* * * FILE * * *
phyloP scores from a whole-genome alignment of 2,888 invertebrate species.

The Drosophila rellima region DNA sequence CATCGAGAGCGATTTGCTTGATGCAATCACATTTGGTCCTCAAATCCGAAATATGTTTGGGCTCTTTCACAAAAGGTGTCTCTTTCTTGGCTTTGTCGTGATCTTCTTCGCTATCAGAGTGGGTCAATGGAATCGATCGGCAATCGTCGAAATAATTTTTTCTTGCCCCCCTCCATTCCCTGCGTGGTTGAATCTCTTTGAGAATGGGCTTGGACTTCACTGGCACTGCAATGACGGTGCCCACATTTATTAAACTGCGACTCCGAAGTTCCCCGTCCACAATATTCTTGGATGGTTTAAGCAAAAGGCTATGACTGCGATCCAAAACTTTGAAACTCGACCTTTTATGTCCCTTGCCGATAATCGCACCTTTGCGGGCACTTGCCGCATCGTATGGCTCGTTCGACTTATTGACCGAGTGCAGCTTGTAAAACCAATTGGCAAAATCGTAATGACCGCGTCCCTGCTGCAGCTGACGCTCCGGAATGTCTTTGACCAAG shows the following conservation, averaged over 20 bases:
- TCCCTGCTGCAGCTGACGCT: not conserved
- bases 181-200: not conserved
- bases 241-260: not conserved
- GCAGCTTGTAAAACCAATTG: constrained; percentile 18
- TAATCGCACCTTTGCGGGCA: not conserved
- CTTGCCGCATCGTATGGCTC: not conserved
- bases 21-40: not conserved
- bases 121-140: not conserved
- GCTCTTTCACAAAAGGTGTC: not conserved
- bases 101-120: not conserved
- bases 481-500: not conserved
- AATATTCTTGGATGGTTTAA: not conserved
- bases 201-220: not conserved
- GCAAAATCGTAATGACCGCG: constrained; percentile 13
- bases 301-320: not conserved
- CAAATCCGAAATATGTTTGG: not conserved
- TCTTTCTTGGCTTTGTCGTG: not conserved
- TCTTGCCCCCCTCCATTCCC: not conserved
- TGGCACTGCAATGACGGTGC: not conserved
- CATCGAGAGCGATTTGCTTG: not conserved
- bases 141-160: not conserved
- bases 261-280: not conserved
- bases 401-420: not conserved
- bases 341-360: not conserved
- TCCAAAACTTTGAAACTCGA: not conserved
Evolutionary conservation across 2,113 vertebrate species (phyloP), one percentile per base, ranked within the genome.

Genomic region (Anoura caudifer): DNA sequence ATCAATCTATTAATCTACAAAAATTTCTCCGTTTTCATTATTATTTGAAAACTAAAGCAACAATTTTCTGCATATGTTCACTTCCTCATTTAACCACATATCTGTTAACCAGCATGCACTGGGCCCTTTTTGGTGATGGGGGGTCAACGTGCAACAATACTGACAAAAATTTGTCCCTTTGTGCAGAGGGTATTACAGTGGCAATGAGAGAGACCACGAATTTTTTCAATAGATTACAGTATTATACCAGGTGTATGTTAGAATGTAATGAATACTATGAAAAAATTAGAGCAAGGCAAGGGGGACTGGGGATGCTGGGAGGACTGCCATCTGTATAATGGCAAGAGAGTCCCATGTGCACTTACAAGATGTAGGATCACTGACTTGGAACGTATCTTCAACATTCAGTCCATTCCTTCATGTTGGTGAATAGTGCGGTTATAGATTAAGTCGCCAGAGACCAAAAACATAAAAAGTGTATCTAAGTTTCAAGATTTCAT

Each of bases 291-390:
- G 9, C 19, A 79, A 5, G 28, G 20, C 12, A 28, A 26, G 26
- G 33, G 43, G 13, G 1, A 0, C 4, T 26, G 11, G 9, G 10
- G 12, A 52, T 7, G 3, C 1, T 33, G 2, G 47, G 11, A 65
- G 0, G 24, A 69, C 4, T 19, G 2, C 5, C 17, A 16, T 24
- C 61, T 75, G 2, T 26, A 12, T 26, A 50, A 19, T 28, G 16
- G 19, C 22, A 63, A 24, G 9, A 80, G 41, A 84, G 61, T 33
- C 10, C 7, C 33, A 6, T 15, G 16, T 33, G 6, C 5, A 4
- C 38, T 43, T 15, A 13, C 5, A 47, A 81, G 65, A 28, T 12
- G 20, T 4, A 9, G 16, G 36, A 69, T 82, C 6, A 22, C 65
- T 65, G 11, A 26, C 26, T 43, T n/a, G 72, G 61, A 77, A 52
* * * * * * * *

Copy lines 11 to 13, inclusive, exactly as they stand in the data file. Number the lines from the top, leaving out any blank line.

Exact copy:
- GCTCTTTCACAAAAGGTGTC: not conserved
- bases 101-120: not conserved
- bases 481-500: not conserved